Future Work on this Page[edit | edit source]

Further work on this chapter can include more of Wiener's work on wartime research, as well as other research he has performed.  In addition to this, including philosophical ideas as to the engineer’s role in war could be explored as well, exploring questions such as whether or not the engineer is responsible for his inventions.  Since history often repeats itself, reviewing more current scientists, rather than just World War II scientists, and their ideas about this issue could provide a modern application.

  1. "Norbert Wiener | American mathematician | Britannica". Retrieved 2023-05-07.
  2. Basu, Lex (2021-01-04). "Norbert Wiener - Complete Biography, History and Inventions". History-Computer. Retrieved 2023-05-07.
  3. "Norbert Wiener - Biography". Maths History. Retrieved 2023-05-07.
  4. Galison, Sina Najafi and Peter. "The Ontology of the Enemy: An Interview with Peter Galison | Sina Najafi and Peter Galison". Retrieved 2023-05-09.
  5. "The Wiener filter". Retrieved 2023-05-09.
  6. Sack, Harald. "Norbert Wiener and the Science of Cybernetics | SciHi Blog". Retrieved 2023-05-09.
  7. a b Wiener, Norbert (1956). "Moral Reflections of a Mathematician". Bulletin of the Atomic Scientists. 12 (2): 53–56 – via Google Books.
  8. Wiener, Norbert (1947-01-01). "A Scientist Rebels". The Atlantic. Retrieved 2023-05-09.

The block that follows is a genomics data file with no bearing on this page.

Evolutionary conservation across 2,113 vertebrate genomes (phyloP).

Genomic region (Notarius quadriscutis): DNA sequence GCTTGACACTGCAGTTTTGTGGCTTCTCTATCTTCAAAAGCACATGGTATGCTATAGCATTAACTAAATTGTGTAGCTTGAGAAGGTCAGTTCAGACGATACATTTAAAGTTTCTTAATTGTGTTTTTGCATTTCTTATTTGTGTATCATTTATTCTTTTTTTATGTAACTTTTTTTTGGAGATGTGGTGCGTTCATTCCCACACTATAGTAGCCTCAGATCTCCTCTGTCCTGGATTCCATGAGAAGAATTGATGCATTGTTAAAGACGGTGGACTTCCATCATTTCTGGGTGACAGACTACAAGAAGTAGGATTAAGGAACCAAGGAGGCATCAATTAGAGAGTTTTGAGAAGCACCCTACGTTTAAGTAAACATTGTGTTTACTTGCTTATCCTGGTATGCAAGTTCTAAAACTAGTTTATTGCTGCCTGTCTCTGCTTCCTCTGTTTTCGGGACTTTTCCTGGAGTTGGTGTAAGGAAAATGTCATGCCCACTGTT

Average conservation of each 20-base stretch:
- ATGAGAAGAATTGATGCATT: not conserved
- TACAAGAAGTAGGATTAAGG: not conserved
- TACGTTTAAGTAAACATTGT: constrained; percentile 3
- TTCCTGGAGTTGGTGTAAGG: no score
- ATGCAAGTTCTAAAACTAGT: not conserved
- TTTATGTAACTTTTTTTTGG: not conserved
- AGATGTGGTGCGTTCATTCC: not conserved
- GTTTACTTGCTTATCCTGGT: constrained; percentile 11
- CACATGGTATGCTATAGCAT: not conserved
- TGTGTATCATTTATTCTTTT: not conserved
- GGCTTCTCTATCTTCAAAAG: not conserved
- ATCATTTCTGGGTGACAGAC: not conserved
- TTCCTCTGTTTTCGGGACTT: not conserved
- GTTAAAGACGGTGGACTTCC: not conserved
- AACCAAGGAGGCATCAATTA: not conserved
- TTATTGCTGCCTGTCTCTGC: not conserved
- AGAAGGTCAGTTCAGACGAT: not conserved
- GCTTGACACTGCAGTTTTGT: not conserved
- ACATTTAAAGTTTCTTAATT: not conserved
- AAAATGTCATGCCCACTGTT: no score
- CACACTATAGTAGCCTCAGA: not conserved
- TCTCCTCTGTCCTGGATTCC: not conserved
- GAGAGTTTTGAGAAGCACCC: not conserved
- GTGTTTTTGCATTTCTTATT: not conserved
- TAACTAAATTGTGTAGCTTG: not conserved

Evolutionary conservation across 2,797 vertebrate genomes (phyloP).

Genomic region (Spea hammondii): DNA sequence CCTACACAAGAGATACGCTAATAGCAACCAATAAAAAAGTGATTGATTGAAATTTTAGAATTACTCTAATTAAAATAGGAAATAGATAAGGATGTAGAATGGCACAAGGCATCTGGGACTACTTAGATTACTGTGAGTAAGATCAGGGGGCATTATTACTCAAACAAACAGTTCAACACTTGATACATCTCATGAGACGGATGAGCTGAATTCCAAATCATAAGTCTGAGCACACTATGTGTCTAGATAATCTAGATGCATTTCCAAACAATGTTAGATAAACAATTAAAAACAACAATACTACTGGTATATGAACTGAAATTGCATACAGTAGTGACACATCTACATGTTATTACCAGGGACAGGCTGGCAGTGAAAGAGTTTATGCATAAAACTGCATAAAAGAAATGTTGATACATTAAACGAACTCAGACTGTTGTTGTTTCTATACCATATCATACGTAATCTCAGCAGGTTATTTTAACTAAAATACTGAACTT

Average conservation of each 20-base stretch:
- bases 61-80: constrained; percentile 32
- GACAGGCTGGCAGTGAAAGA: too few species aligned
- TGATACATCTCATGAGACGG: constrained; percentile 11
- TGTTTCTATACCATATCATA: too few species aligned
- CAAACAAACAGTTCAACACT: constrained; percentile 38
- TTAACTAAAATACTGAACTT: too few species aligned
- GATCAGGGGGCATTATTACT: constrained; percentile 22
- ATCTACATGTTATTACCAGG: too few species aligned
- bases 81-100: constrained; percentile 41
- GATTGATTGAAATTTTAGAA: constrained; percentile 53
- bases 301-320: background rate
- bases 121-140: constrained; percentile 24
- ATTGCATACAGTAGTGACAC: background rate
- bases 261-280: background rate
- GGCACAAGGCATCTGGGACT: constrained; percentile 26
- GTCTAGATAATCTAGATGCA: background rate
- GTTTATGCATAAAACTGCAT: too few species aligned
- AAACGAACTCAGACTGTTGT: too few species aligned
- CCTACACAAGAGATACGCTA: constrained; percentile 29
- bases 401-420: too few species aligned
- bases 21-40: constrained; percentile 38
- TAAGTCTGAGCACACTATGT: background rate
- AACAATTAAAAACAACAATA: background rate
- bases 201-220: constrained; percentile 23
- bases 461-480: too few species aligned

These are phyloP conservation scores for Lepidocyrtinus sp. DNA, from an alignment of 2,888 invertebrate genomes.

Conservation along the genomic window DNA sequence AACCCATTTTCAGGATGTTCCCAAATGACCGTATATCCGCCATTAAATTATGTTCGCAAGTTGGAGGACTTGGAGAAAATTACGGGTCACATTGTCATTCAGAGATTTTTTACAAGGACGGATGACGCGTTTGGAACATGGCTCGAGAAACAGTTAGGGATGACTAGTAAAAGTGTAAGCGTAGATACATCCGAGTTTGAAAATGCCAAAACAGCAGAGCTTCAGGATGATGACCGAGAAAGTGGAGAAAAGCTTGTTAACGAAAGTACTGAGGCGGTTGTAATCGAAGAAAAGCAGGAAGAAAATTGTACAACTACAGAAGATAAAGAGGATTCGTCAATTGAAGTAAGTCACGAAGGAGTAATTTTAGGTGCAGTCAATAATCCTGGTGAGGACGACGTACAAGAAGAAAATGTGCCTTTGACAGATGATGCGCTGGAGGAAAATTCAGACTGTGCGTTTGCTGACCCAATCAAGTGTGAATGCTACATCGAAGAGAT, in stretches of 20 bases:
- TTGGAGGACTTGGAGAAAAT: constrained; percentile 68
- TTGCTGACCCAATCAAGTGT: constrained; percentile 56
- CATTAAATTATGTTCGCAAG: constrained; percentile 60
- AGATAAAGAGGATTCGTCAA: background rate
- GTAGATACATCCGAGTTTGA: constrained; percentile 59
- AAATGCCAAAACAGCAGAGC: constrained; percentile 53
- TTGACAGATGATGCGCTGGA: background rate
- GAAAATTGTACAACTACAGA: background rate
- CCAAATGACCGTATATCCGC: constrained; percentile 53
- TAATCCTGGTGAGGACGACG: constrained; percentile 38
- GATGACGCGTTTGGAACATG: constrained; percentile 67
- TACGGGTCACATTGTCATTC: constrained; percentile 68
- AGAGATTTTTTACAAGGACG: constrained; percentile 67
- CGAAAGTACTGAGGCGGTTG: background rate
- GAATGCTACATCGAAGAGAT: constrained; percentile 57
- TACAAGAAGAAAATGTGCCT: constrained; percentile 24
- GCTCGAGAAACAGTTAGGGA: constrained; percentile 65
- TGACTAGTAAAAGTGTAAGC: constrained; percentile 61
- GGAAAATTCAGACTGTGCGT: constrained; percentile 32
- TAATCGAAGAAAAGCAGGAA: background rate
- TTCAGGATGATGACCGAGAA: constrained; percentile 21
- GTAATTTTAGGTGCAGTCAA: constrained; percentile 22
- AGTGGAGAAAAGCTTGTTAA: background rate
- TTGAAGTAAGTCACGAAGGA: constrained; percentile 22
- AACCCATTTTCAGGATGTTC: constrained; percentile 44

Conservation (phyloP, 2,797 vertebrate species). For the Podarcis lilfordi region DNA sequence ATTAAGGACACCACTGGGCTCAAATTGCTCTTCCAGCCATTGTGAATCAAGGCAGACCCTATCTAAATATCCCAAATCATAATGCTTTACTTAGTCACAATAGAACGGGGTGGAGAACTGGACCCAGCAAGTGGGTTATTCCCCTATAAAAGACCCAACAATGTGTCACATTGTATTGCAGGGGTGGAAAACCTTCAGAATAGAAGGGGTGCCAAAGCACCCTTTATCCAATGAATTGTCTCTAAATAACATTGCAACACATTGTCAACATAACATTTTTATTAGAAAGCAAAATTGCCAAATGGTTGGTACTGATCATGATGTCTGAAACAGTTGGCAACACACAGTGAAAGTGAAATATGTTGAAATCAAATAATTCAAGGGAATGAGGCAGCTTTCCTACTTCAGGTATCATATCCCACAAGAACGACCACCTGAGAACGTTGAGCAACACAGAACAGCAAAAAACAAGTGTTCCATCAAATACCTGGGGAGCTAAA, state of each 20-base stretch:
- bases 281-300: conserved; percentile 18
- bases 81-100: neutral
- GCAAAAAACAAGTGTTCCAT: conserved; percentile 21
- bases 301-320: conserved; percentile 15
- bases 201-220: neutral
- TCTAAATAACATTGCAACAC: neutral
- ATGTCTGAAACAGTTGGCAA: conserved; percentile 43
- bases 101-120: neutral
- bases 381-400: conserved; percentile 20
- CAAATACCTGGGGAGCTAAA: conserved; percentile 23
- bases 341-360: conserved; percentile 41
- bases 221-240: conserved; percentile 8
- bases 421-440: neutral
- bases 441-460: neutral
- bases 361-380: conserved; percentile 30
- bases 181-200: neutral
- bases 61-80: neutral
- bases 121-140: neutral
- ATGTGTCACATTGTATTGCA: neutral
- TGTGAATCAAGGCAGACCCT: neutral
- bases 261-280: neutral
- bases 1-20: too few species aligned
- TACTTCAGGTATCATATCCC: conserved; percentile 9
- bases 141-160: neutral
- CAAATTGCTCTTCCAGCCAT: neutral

9. Nast, Condé. "'Now I am become Death, the destroyer of worlds'. The story of Oppenheimer's infamous quote" (in en-GB). Wired UK. ISSN 1357-0978. 
  10. Ham, Paul (2015-08-05). "As Hiroshima Smouldered, Our Atom Bomb Scientists Suffered Remorse". Newsweek. Retrieved 2023-05-09.
  11. Speed, Richard; McCarthy, Kieren. "Alan Turing's OBE medal, PhD cert, other missing items found in super-fan's Colorado home by agents, says US govt". Retrieved 2023-05-09.
  12. "Alan Turing: Why was the codebreaker convicted and pardoned for his sexuality?". The Independent. 2019-07-15. Retrieved 2023-05-09.
  13. "Alan Turing's Law | Royal Society". Retrieved 2023-05-09.
  14. Wiener, Norbert (1948). Cybernetics: Or, Control and Communication In the Animal and the Machine. Technology Press.
  15. "Definition of CYBERNETICS". Retrieved 2023-05-07.
  16. Weiner, Norbert (1988). The Human Use of Human Beings: Cybernetics and Society. DA CAPO PRESS. ISBN 9780306803208.